In the eighteenth century, during the Anglo-French Conference Lord Salisbury once cracked a joke at a dinner table:
“We have been engaged in drawing lines upon maps where no white man’s foot ever trod: we have been giving away mountains and rivers and lakes to each other, only hindered by the small impediment that we never knew exactly where the mountains and rivers and lakes were."
Though such demeaning witticism was in the eighteenth century, it still bear hallmarks of the pain endured by Africans.
To this day, we are still grappling with a subject matter that provokes extreme emotions on both blacks and whites; hence the land redistribution policy needs to be dealt with expeditiously and cautiously. We need to close space and squeeze out alarmists, agent’s provocateurs as well populists who regularly use the genuine concerns raised by the people to whip up emotions with the intention to throw our country into civil war, we should reject any suggestion that leads us, down the Zimbabwe path on land question as it will be very disastrous to economy. Whatever approach and modality we adopted should be a product of constitutionally facilitated process.
The debate on land question has polarised us so deeply along racial lines, to an extent that the debate is emerging as a hot potato which has a capacity to plunge us into civil war. If the recent threads of violence made by the Zulu King are anything to go by, we need to be vary cautious, yet very decisive when managing contradictions on the land policy. We need to find a lasting solution to the land conundrum for the sake of our posterity.
The 2017 National Conference of the ANC and the recent successful motion on expropriation of land without compensation as sponsored by EFF in Parliament, amended by ANC, puts us on a path to bring about a lasting solution to the question of land accessibility by the historically dispossessed and oppressed communities.
The motion seeks to amend section 25 of the Constitution in order to intensify land redistribution by making it legal for the state to expropriate the land in the public interest, however there is admonition in that the change in policy must never undermine agricultural production or food security.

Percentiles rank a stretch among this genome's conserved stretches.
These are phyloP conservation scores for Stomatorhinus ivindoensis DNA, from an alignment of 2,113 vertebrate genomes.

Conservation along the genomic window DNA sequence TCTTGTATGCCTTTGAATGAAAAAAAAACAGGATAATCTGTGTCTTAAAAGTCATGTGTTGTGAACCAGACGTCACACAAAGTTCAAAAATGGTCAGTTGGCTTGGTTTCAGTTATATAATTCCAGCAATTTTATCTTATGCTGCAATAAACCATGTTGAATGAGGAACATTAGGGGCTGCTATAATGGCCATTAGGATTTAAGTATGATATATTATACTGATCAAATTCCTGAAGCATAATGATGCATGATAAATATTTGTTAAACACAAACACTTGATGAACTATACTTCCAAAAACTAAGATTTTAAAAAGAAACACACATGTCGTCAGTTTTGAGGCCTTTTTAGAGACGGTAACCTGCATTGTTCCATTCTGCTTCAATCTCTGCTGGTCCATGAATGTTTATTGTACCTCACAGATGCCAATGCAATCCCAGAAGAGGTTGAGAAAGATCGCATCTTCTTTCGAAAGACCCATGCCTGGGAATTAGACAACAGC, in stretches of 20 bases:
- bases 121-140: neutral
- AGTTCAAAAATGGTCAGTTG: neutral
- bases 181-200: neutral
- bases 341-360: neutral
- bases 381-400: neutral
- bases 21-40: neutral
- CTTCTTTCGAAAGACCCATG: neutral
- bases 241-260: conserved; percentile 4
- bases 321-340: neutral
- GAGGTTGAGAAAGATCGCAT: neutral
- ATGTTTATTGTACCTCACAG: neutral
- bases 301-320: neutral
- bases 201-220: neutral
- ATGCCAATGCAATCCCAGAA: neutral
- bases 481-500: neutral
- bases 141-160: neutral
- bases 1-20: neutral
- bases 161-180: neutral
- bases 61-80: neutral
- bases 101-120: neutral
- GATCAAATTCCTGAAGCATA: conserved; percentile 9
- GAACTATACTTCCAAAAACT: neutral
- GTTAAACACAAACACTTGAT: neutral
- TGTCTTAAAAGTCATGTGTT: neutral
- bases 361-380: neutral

The caveat is a clear directive that the first beneficiaries of the policy on land should be commonage users, who have faced serious frustrations about inaccessibility of the land. For them to make it in the agricultural space, relevant authorities should attend to their main impediments; inaccessibility of the land and insufficient material and veterinary support by relevant departments.
Once the said challenges are addressed, it will be easy for the commonage users to expand into fully-fledged farmers; the commonages should also be seen as launching pad to build black commercial farmers. The users already have a potential to be commercial farmers, but the potential can only come into a full fruition if the environment they operate in is conducive in terms of policies thus the need for hands on involvement of all relevant stake holders.
The government must assist in removing all potholes standing in the way of commonages program. The relevant departments must ensure that the municipalities avail the land, they own as an indication of commitment to the policy on redistribution of the land. The municipalities may decide to sell or rent such land out to the commonage users.
The accessibility of the land owned by municipalities for the commonages program should be an interim measure to ensure proper food production. Whilst the engagements on the modalities of expropriation without compensation are unfolding, the commonage program has to be supported, so as to prepare our people to effectively and efficiently work the land and manage their own farms.
The policy on expropriation without compensation should not be conveniently used to disrupt the economy, particularly food security. Hence the need to use the commonages program as a launching pad to introduce our people in various sectors.
It will also be viable as our communities are already engaged in commonages; they have relevant skills as well as necessary passion. They only need support from our government.
Chabana Chabana (Personal Views)